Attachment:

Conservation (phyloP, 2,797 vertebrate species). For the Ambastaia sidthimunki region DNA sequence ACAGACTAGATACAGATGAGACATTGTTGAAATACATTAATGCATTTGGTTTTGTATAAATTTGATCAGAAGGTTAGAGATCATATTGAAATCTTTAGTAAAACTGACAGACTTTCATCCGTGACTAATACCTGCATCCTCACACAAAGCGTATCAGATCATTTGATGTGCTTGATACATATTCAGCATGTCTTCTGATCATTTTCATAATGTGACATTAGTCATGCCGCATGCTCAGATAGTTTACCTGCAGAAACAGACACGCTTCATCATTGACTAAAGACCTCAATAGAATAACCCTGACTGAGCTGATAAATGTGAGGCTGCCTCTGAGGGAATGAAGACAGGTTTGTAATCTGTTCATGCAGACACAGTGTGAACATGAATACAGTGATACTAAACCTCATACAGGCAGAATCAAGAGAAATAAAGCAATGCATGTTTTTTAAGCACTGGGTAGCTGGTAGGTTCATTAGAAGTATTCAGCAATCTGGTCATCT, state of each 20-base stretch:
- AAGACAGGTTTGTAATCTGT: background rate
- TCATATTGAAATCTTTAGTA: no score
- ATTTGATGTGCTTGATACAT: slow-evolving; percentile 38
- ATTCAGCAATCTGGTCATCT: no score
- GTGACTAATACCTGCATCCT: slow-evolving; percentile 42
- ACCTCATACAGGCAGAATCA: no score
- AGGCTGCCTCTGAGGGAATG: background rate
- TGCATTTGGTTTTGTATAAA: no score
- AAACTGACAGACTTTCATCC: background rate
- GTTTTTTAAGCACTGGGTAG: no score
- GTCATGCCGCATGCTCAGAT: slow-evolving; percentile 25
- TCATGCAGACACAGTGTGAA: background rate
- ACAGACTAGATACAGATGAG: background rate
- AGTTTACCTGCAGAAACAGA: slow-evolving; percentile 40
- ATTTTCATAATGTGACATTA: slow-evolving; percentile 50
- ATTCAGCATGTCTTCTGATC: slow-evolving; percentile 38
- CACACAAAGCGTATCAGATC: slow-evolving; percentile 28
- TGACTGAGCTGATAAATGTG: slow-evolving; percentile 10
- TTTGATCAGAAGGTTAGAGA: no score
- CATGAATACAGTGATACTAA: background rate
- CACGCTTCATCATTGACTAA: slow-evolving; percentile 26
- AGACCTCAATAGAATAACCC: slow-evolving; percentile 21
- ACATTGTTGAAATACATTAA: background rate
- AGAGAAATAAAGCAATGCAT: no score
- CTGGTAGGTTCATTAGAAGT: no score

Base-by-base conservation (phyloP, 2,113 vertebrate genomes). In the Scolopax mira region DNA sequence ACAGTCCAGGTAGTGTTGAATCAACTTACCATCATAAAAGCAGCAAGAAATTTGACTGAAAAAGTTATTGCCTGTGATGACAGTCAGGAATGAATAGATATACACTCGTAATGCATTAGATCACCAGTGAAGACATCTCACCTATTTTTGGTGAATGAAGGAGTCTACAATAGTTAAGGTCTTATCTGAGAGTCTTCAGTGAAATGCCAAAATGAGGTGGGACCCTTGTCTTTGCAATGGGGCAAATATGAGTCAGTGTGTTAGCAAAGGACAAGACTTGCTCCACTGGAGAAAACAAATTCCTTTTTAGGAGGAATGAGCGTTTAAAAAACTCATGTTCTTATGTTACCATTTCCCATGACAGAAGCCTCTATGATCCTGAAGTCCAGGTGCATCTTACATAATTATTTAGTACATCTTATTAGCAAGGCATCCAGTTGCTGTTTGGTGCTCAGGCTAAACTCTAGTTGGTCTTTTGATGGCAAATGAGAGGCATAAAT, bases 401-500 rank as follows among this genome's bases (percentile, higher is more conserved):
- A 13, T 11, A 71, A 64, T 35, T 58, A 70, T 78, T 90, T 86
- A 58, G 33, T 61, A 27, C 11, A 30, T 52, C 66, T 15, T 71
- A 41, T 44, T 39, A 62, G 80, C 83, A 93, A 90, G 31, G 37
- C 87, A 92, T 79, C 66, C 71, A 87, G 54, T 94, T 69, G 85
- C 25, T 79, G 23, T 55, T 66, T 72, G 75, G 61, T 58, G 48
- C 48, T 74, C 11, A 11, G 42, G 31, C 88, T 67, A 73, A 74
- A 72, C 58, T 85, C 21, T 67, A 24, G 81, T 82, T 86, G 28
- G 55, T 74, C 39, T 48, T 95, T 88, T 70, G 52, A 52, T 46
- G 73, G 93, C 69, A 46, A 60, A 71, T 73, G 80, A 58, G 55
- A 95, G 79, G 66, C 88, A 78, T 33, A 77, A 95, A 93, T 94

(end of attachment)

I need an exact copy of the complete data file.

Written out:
Conservation (phyloP, 2,797 vertebrate species). For the Ambastaia sidthimunki region DNA sequence ACAGACTAGATACAGATGAGACATTGTTGAAATACATTAATGCATTTGGTTTTGTATAAATTTGATCAGAAGGTTAGAGATCATATTGAAATCTTTAGTAAAACTGACAGACTTTCATCCGTGACTAATACCTGCATCCTCACACAAAGCGTATCAGATCATTTGATGTGCTTGATACATATTCAGCATGTCTTCTGATCATTTTCATAATGTGACATTAGTCATGCCGCATGCTCAGATAGTTTACCTGCAGAAACAGACACGCTTCATCATTGACTAAAGACCTCAATAGAATAACCCTGACTGAGCTGATAAATGTGAGGCTGCCTCTGAGGGAATGAAGACAGGTTTGTAATCTGTTCATGCAGACACAGTGTGAACATGAATACAGTGATACTAAACCTCATACAGGCAGAATCAAGAGAAATAAAGCAATGCATGTTTTTTAAGCACTGGGTAGCTGGTAGGTTCATTAGAAGTATTCAGCAATCTGGTCATCT, state of each 20-base stretch:
- AAGACAGGTTTGTAATCTGT: background rate
- TCATATTGAAATCTTTAGTA: no score
- ATTTGATGTGCTTGATACAT: slow-evolving; percentile 38
- ATTCAGCAATCTGGTCATCT: no score
- GTGACTAATACCTGCATCCT: slow-evolving; percentile 42
- ACCTCATACAGGCAGAATCA: no score
- AGGCTGCCTCTGAGGGAATG: background rate
- TGCATTTGGTTTTGTATAAA: no score
- AAACTGACAGACTTTCATCC: background rate
- GTTTTTTAAGCACTGGGTAG: no score
- GTCATGCCGCATGCTCAGAT: slow-evolving; percentile 25
- TCATGCAGACACAGTGTGAA: background rate
- ACAGACTAGATACAGATGAG: background rate
- AGTTTACCTGCAGAAACAGA: slow-evolving; percentile 40
- ATTTTCATAATGTGACATTA: slow-evolving; percentile 50
- ATTCAGCATGTCTTCTGATC: slow-evolving; percentile 38
- CACACAAAGCGTATCAGATC: slow-evolving; percentile 28
- TGACTGAGCTGATAAATGTG: slow-evolving; percentile 10
- TTTGATCAGAAGGTTAGAGA: no score
- CATGAATACAGTGATACTAA: background rate
- CACGCTTCATCATTGACTAA: slow-evolving; percentile 26
- AGACCTCAATAGAATAACCC: slow-evolving; percentile 21
- ACATTGTTGAAATACATTAA: background rate
- AGAGAAATAAAGCAATGCAT: no score
- CTGGTAGGTTCATTAGAAGT: no score

Base-by-base conservation (phyloP, 2,113 vertebrate genomes). In the Scolopax mira region DNA sequence ACAGTCCAGGTAGTGTTGAATCAACTTACCATCATAAAAGCAGCAAGAAATTTGACTGAAAAAGTTATTGCCTGTGATGACAGTCAGGAATGAATAGATATACACTCGTAATGCATTAGATCACCAGTGAAGACATCTCACCTATTTTTGGTGAATGAAGGAGTCTACAATAGTTAAGGTCTTATCTGAGAGTCTTCAGTGAAATGCCAAAATGAGGTGGGACCCTTGTCTTTGCAATGGGGCAAATATGAGTCAGTGTGTTAGCAAAGGACAAGACTTGCTCCACTGGAGAAAACAAATTCCTTTTTAGGAGGAATGAGCGTTTAAAAAACTCATGTTCTTATGTTACCATTTCCCATGACAGAAGCCTCTATGATCCTGAAGTCCAGGTGCATCTTACATAATTATTTAGTACATCTTATTAGCAAGGCATCCAGTTGCTGTTTGGTGCTCAGGCTAAACTCTAGTTGGTCTTTTGATGGCAAATGAGAGGCATAAAT, bases 401-500 rank as follows among this genome's bases (percentile, higher is more conserved):
- A 13, T 11, A 71, A 64, T 35, T 58, A 70, T 78, T 90, T 86
- A 58, G 33, T 61, A 27, C 11, A 30, T 52, C 66, T 15, T 71
- A 41, T 44, T 39, A 62, G 80, C 83, A 93, A 90, G 31, G 37
- C 87, A 92, T 79, C 66, C 71, A 87, G 54, T 94, T 69, G 85
- C 25, T 79, G 23, T 55, T 66, T 72, G 75, G 61, T 58, G 48
- C 48, T 74, C 11, A 11, G 42, G 31, C 88, T 67, A 73, A 74
- A 72, C 58, T 85, C 21, T 67, A 24, G 81, T 82, T 86, G 28
- G 55, T 74, C 39, T 48, T 95, T 88, T 70, G 52, A 52, T 46
- G 73, G 93, C 69, A 46, A 60, A 71, T 73, G 80, A 58, G 55
- A 95, G 79, G 66, C 88, A 78, T 33, A 77, A 95, A 93, T 94